SONIA MEHRA CHAWLA, Residue, 2016, Installation with serigraphic, UV printing and drawing on wood, layered Plexiglas, acrylic sheets, 365.76 × 1,524 cm. All images courtesy Museum of Contemporary Art Yinchuan.
SONIA MEHRA CHAWLA, Residue, 2016, Installation with serigraphic, UV printing and drawing on wood, layered Plexiglas, acrylic sheets, 365.76 × 1,524 cm. All images courtesy Museum of Contemporary Art Yinchuan.

Yinchuan Biennale

Museum of Contemporary Art Yinchuan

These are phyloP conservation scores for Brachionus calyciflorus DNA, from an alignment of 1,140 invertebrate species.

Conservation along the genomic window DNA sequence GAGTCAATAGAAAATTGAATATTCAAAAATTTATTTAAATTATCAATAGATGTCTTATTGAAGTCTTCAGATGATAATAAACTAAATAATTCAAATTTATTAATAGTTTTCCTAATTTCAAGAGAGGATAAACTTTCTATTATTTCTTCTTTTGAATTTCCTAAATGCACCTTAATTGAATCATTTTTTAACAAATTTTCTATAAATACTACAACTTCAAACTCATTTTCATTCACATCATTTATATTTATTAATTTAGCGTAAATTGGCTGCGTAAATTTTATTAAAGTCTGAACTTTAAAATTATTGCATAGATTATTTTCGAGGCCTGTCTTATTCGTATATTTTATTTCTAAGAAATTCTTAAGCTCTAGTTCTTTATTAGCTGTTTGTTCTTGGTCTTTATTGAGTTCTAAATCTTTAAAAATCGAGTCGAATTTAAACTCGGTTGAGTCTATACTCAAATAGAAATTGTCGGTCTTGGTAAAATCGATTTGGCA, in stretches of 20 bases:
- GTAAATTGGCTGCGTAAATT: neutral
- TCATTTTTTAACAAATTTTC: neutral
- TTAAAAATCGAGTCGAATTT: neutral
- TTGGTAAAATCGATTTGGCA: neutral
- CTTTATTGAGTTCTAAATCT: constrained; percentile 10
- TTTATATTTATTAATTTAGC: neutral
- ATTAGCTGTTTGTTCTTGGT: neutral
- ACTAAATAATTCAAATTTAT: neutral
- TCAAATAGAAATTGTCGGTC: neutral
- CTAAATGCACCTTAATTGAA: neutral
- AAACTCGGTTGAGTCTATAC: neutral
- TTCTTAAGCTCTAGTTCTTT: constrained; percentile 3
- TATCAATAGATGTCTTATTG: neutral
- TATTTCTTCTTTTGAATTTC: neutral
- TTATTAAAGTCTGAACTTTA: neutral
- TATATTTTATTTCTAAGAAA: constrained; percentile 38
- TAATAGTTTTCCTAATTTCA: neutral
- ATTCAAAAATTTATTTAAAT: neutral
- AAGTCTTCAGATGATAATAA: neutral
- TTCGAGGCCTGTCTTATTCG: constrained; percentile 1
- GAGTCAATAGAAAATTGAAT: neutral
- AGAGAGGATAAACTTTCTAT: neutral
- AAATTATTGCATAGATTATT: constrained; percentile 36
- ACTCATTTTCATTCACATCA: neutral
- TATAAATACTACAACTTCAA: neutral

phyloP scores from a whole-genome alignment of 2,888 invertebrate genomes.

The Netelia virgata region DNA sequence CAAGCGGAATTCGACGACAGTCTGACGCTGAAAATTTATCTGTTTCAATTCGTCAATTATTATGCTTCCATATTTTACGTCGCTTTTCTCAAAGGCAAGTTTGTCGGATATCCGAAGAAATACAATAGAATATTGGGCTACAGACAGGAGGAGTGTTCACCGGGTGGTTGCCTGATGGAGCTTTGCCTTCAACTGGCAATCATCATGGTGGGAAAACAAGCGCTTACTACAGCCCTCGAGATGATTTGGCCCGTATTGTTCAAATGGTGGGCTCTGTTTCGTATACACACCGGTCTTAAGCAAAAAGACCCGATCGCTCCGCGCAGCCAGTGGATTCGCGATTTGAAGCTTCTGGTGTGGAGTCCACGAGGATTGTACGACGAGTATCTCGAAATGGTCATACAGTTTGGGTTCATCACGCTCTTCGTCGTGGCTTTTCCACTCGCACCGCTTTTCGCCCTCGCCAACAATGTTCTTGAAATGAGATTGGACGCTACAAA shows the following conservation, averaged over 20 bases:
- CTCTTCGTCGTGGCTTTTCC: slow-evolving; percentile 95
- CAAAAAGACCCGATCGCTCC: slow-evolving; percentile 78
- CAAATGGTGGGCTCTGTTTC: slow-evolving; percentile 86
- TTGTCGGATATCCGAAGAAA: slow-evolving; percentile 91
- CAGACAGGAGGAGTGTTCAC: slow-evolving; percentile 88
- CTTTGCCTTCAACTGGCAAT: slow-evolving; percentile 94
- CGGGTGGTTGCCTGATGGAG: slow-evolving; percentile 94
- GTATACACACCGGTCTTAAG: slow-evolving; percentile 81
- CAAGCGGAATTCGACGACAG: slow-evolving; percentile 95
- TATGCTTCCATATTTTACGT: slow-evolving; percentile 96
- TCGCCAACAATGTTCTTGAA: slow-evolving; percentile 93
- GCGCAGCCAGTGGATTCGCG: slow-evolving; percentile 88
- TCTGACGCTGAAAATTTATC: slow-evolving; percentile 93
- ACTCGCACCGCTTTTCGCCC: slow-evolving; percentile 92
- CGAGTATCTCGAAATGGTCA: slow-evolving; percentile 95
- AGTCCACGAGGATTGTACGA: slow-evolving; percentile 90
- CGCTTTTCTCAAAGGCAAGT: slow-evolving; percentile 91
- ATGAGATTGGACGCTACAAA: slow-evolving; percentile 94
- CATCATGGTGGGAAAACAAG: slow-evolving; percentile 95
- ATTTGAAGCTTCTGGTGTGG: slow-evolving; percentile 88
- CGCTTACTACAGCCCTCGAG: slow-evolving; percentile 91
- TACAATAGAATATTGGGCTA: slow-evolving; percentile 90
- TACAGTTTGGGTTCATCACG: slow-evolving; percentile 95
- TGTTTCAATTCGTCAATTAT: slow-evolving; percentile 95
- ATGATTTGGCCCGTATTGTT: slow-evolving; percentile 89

The inaugural edition of the Yinchuan Biennale in China, which opened in September, takes on heavy subject matter. Titled “For an Image, Faster than Light,” the curator Bose Krishnamachari—who is also the founder of the Kochi-Muziris Biennale in India—drew his premise from the Indian poet Rabindranath Tagore’s writing. Tagore’s deeply philosophical thought on the cyclical nature of birth and death appears in the Yinchuan Biennale’s press release: “The origin is the end, and the end is the origin. It is a circle. The distinction between the subtle and gross is in your own ignorance.” It forms the framework for an array of works by 74 artists from 33 countries, which address issues of origin, devastation, and death. Like artwork from this year’s Venice Biennale, the dwindling conditions of the world brought on by ecological, materialistic and political destruction take center stage. But implicit in the curator’s focus on the recurring pattern of life is the hope for new beginnings. For Krishnamachari, the significance of art and the image as an object of truth and perspective, especially in China’s fraught censorial environment, are meant to open new avenues for interpretation.